Beliefnet
Mark D. Roberts

An Expansive Vision for Family Worship

The whole earth will acknowledge the LORD and return to him.
     All the families of the nations will bow down before him.

Many years ago while on a sabbatical from my pastoral role at Irvine
Presbyterian Church, my family and I visited several prominent
megachurches in Southern California. My children were preschool aged,
but we took them with us to worship. We knew they would have no problem
sitting quietly for an hour if we brought coloring books for them.

At one of the first churches we visited, a friendly usher tried
desperately but in vain to get us to take our children to Sunday School.
On the doors of another church, a sign implored us not to bring our
children into the worship center because they would bother the adults. I
must admit I was rather put off by the fact that children were not
permitted, let alone welcomed, into the main worship service of this
otherwise friendly church. Yet this practice was fairly common among
churches that served my generation, the Baby Boomers.

Today, there seems to be a growing conviction among many, especially
among the next generations, that children need to worship with their
parents. Many newer churches include children in the entire worship
service, while other congregations release children for Sunday School
part way through the service. Though the approaches may differ, churches
today are more committed to family worship.

And so is Psalm 22. Verse 27 reads: “The whole earth will
acknowledge the LORD and return to him. All the families of the nations
will bow down before him.” Notice that it is not just “all nations” that
will worship God, but “all the families of the nations.” The Hebrew
word mishpacha, translated here as “families,” refers not only
to individual households, but also to larger collections of relatives
(clans). The use of this word in Psalm 22 paints a picture of people
from all nations gathering in their families to worship the one true
God.

In a day when so much in our culture threatens to weaken families,
we ought to be encouraged by Psalm 22:27 to find ways to support family
worship. Perhaps nothing will help children to grow in their faith more
than seeing their own parents genuinely worshiping God. Of course this
can happen, not just in church services, but in other settings as well,
including the home. Family worship includes such activities as praying
before meals, serving together on a mission trip, and so much more.
Parents who want their children to know and serve the Lord should strive
to live out their faith each day in every dimension of life.

As the Christian community seeks to support families, we must also
remember that we are the family of God together. Those who do not live
with relatives can find a home among their brothers and sisters in
Christ. In this way all of us can bow before the Lord and offer our
lives in service to him.

QUESTIONS FOR FURTHER REFLECTION: What experiences
have you had of family worship? How does your church encourage families
in worship? Or not? How might you implement the vision of Psalm 22 for
family worship?

PRAYER: Heavenly Father, thank you for giving us the
gift of families. Today I thank you for my own family, for my parents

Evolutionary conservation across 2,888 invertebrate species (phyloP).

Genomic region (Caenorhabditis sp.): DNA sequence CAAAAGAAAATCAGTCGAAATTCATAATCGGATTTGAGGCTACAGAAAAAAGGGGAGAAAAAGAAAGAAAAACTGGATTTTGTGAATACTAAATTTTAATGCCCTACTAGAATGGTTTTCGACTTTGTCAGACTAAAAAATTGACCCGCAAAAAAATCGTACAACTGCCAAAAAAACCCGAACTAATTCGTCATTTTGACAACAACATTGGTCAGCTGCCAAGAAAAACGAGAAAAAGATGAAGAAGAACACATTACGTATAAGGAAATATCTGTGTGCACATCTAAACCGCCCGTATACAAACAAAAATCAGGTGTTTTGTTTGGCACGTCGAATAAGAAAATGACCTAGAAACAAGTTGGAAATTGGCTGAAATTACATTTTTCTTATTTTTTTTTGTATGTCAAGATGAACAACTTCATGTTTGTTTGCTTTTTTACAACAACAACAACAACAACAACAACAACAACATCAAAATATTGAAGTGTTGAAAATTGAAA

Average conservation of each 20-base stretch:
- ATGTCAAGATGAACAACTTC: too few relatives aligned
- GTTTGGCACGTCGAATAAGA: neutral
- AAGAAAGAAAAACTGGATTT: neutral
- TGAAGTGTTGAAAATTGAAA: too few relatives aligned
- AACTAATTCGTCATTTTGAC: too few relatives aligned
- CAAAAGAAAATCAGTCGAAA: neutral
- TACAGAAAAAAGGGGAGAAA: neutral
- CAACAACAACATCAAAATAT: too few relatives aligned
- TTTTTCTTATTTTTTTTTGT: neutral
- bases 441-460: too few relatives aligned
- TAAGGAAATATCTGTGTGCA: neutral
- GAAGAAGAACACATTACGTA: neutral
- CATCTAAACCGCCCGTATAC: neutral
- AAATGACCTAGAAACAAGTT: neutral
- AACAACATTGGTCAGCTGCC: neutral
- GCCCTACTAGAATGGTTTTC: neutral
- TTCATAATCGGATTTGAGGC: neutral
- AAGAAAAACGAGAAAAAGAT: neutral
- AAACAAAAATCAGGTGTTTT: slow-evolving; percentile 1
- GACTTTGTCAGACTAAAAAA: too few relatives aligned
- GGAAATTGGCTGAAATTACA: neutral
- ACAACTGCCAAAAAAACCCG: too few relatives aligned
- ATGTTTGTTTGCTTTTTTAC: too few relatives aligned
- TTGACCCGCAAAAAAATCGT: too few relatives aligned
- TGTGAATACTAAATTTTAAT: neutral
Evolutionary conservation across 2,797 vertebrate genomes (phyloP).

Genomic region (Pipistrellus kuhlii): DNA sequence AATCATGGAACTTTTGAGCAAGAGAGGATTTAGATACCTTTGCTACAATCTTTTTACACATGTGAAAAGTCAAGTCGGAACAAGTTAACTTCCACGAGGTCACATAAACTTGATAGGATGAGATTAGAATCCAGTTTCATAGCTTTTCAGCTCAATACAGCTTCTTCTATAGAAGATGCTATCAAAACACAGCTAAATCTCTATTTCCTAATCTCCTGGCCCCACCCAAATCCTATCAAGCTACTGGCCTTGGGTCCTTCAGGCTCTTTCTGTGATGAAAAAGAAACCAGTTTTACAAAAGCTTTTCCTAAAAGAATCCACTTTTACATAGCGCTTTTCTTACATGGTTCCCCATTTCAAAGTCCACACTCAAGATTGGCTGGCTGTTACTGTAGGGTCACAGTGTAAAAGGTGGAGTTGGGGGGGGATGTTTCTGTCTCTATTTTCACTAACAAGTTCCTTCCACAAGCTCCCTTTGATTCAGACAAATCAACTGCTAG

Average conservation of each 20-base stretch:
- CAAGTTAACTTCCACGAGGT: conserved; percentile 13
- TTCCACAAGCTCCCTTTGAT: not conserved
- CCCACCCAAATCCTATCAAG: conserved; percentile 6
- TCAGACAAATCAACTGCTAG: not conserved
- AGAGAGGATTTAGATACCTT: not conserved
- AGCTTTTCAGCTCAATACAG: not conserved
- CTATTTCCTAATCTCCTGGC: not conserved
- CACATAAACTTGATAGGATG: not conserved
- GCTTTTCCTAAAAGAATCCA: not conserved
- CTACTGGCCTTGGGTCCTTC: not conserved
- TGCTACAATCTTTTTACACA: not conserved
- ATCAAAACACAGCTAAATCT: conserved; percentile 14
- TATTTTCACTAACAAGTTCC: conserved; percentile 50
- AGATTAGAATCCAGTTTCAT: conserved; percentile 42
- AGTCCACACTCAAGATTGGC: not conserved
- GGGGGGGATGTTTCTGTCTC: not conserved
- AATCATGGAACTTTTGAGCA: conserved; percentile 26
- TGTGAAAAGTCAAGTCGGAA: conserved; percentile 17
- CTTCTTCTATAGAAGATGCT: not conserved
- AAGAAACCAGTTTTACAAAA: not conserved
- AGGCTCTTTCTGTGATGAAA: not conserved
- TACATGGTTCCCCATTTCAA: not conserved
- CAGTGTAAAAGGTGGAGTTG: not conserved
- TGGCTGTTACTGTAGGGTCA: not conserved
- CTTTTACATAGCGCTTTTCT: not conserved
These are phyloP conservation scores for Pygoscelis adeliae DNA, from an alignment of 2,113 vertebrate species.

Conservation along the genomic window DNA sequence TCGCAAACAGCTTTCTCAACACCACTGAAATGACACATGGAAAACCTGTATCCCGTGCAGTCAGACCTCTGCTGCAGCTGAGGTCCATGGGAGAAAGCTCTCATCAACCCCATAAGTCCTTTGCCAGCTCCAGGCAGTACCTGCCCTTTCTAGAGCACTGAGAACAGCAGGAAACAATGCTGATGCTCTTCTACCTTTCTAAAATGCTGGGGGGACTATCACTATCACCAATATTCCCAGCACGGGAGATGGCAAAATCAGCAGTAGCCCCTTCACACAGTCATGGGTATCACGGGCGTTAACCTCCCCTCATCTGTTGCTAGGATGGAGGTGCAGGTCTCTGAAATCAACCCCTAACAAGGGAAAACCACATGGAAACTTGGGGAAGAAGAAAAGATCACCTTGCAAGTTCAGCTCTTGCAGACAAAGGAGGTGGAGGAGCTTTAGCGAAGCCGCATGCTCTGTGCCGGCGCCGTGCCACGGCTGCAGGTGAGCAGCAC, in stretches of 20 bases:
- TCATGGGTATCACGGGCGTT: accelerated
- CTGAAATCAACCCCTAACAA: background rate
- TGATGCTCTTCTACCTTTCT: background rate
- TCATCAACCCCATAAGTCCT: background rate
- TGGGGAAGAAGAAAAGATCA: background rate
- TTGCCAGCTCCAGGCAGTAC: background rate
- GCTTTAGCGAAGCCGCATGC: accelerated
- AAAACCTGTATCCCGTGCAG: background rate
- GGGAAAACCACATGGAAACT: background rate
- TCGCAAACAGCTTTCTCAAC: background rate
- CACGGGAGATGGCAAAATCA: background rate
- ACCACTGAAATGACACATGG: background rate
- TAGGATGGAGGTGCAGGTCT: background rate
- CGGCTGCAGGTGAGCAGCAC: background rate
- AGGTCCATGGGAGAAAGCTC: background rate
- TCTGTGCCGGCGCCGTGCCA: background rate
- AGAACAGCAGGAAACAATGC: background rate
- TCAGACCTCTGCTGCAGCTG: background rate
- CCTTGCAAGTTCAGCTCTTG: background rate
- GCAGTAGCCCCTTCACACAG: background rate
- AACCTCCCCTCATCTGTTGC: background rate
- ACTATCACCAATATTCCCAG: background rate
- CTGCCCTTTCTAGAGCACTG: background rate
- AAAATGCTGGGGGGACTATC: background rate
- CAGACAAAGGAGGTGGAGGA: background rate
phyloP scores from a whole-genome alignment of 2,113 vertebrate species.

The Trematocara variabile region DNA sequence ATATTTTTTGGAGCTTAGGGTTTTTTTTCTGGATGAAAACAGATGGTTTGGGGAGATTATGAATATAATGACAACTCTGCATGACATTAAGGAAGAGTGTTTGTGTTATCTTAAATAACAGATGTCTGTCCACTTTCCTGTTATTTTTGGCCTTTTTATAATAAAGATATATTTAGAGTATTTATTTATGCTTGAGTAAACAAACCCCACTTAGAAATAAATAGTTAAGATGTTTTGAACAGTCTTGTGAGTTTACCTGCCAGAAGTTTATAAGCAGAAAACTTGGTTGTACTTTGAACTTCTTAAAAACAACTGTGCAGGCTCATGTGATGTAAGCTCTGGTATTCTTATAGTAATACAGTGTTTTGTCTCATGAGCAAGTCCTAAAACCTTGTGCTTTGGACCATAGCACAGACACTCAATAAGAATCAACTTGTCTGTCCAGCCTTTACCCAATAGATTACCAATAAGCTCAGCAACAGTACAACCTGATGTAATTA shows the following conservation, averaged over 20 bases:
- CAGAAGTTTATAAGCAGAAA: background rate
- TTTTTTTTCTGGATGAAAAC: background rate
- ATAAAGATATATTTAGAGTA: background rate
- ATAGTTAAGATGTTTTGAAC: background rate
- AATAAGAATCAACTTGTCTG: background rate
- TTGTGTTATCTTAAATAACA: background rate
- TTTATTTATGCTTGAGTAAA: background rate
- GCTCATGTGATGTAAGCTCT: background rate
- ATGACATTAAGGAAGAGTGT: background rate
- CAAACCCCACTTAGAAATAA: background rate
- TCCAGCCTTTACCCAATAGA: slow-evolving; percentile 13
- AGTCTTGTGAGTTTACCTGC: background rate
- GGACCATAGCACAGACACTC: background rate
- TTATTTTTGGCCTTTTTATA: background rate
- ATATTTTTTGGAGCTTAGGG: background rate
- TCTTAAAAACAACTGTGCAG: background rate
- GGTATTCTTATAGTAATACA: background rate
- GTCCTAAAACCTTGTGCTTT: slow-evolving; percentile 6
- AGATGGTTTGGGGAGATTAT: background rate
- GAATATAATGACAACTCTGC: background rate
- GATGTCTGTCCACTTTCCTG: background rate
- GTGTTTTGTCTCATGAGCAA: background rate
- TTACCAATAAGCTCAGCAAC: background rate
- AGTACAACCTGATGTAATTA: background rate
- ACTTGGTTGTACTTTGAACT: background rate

and siblings, for my grandparents, uncles, and aunts, for my wife and
children.

I also thank you for the body of Christ, my extended family of
faith. How grateful I am for the times when I found a home in your
family, especially when I was separated from my natural family. Thank
you, Lord, for my brothers and sisters in Christ.

Today I pray for your church, that we will grow in our ministry with
families. Help us to welcome families in our life of worship, to find
ways to support parents and help families be healthy. May our families
become contexts in which we are encouraged in our faith and worship. May
parents learn, not only how to teach their children how to be disciples
of Jesus, but also how to live out their own discipleship before their
children.

Finally, gracious Father, I would ask that your church become more
and more a family of love and grace, a place where all are welcomed, no
matter their station in life. Amen.

_________________________________________________

P.S. from Mark
Recently, Foundations for Laity Renewal, the parent organization of
Laity Lodge and The High Calling, has begun a new ministry for families.
Laity Lodge Family Camp offers top quality retreats for families,
including multigenerational families (grandparents, parents, children,
etc.). If you’re looking for a way to enhance your family life, I’d
encourage you to check out the LLFC website.
This year, by the way, we’ll commence building a whole new facility for
Family Camp. I am pleased to be part of an organization that has valued
families for decades.

_________________________________________________

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This devotional comes from The High Calling: Everyday Conversations about Work, Life, and God (www.thehighcalling.org). You can read my Daily Reflections there, or sign up to have them sent to your email inbox each day. This website contains lots of encouragement for people who are trying to live out their faith in the workplace. The High Calling is associated with Laity Lodge, where I work.

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